Wednesday, February 22, 2012


After my visit to the Museum of Vancouver last week, and finding another example of one of these hideous electric hair perming machines, I decided to revive a story I'd written a couple of years ago and submitted to the BC Museum in Victoria when they had a large display of memorabalia.  The story went along with the instrument of 'torture' after I'd  remembered all those unpleasant memories of a real 'bad hair day'!

Old fashioned electric perm marchine 

 Back in 1952 when I was soon to graduate from Britannia High School in Vancouver, there was a popular hair style called the ‘poodle cut’.  It was a short hair cut, permed into a soft curly style resembling a poodle’s pom-pom.  A lot of my classmates were having their hair styled this way for our grad, and I wanted to be like them.

 It happened that my Mom and little sister both came down with scarlet fever and were quarantined as they did in those days and I had to go and stay with a family friend, a very kind old lady named Mrs. Grey.  I told Mrs. Grey how much I wanted a poodle cut.  So one day she gave me some money and told me to go up to Commercial Drive and make a hair appointment.

Up to this time, my Mom always cut and permed my hair.  So it was quite a thrill for this teenager to have an appointment at a real beauty salon.  I felt somewhat daunted when I saw the electric perm machine, something left over from the ’30’s,  a kind of weird thing like you‘d see in a mad scientist‘s lab. But I was determined to get my ‘poodle cut‘.  The woman cut my hair, then rolled it up in the perm rollers.  The perm machine worked on electricity. As I sat under it, I could feel it sear my scalp and I smelled  burning hair. When the procedure was finished and the rollers were removed, to my horror I looked as if I had been zapped by 220 volts of lightening!  My hair was frizzed like a Hottentots.  You couldn’t even get a comb through it.  What a frizzy mess!  I was in tears.  I wouldn’t go out without a kerchief on for days and even missed school because I was so embarrassed.  How could I face my class-mates looking like such a freak?  I didn’t realize I was pre-dating the Afro hair style of the late ‘60’s and ‘70’s.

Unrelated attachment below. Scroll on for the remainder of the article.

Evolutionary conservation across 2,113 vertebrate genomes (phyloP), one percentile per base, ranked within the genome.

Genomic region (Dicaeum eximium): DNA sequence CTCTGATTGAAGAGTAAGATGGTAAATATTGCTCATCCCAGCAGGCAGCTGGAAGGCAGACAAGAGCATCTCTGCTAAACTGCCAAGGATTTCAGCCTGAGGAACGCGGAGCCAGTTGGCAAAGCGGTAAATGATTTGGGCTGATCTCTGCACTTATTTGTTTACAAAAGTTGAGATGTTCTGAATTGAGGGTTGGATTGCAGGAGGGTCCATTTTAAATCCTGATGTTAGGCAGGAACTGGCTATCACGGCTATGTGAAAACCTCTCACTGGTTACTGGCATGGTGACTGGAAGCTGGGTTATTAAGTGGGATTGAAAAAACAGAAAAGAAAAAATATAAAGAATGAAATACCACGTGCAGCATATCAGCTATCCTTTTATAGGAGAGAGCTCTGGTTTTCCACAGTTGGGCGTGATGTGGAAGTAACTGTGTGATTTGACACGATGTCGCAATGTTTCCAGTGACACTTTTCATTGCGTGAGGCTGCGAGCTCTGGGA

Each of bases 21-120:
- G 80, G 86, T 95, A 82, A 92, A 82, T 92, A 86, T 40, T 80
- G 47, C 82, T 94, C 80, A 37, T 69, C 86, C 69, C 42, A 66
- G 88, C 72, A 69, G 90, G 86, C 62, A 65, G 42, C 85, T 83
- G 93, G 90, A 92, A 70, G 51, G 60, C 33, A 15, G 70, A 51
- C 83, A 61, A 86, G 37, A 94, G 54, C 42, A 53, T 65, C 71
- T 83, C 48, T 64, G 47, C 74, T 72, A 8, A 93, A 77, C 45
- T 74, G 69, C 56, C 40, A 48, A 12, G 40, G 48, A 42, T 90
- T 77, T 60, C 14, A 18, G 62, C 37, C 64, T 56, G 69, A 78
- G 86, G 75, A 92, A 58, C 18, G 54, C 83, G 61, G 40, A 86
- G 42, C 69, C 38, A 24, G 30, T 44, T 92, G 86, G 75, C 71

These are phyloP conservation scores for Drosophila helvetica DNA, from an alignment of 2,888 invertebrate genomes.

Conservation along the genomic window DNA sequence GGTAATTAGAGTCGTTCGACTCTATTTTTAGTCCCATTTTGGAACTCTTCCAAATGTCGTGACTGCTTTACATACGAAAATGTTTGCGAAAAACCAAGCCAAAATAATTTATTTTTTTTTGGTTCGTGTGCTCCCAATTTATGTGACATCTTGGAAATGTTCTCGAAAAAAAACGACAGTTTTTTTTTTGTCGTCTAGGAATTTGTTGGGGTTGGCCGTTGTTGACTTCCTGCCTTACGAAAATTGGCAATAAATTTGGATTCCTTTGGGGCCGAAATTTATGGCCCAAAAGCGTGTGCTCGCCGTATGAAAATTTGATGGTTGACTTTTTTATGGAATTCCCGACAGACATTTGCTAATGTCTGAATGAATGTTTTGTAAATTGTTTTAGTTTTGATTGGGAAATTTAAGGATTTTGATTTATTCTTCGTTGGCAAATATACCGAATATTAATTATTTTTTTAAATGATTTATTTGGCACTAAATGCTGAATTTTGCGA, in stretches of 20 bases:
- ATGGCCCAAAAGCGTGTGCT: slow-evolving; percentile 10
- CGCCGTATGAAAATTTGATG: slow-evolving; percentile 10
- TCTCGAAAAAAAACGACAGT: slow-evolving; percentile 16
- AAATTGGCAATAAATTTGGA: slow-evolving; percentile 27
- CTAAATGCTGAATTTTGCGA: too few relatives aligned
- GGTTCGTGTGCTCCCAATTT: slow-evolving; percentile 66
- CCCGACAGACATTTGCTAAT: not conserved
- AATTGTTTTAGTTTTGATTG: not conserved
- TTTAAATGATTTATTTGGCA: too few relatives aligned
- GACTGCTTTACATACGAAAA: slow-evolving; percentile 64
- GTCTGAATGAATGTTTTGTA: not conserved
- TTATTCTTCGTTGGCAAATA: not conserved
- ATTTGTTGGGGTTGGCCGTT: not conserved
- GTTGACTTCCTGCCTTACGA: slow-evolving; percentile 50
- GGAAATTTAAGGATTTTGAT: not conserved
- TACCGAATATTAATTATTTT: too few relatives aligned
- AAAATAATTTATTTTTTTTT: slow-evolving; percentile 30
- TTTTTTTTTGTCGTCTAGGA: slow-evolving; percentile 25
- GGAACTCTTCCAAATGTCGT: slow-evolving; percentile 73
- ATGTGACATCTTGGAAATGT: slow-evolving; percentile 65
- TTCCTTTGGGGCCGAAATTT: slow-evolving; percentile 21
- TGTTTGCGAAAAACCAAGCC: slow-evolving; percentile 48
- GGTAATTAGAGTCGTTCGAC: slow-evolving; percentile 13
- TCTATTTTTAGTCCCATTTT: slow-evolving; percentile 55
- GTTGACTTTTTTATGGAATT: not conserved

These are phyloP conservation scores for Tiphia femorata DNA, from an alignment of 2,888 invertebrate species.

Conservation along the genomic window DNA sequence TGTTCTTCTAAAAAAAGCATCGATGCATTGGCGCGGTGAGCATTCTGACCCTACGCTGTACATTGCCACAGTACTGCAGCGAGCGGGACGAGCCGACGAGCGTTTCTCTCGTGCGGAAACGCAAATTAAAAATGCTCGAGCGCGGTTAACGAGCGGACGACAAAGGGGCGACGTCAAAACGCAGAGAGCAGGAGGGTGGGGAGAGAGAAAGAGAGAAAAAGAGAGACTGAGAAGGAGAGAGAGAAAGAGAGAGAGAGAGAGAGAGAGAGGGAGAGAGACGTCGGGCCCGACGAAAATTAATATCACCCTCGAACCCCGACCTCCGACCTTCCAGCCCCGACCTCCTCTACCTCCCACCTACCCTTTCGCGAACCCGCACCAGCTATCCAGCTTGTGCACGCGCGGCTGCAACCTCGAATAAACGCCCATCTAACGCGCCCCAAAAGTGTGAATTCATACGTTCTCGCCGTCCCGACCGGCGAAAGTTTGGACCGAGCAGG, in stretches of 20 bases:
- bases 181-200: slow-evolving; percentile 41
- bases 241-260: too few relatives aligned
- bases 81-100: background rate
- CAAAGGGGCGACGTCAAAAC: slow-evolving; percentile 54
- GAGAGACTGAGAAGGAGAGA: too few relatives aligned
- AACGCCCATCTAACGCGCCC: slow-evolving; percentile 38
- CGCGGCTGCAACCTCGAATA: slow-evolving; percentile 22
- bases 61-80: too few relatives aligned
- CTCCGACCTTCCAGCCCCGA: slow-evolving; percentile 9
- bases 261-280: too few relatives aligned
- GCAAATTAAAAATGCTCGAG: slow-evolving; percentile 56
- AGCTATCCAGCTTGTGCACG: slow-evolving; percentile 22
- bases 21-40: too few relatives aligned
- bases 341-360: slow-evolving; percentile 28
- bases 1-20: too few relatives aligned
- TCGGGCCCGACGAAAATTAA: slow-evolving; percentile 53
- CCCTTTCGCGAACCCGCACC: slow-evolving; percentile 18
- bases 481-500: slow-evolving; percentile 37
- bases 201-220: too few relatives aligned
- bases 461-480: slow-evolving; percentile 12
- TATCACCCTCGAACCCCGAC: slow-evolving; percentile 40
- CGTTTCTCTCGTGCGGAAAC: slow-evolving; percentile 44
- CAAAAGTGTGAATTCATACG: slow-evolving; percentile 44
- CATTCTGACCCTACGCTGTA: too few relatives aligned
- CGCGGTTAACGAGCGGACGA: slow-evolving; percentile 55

My "poodle cut" after Mom had cut off most of the frizz!

 Fortunately, my Mom soon recovered enough for me to return home.  She immediately set to work on my ruined mop with her clippers.  She had to cut off most of my hair. Even then it was still tight and frizzy. When I returned to school, the older guy that I had a crush on started calling me Puppy Dog.  He’d pat me on the head every time I passed him in the hall.  At least he was paying attention to me.  After all, I did look like a poodle! 


HappyComfort said...

Heehee! That's a great story Wynn! Thanks for sharing! :-D

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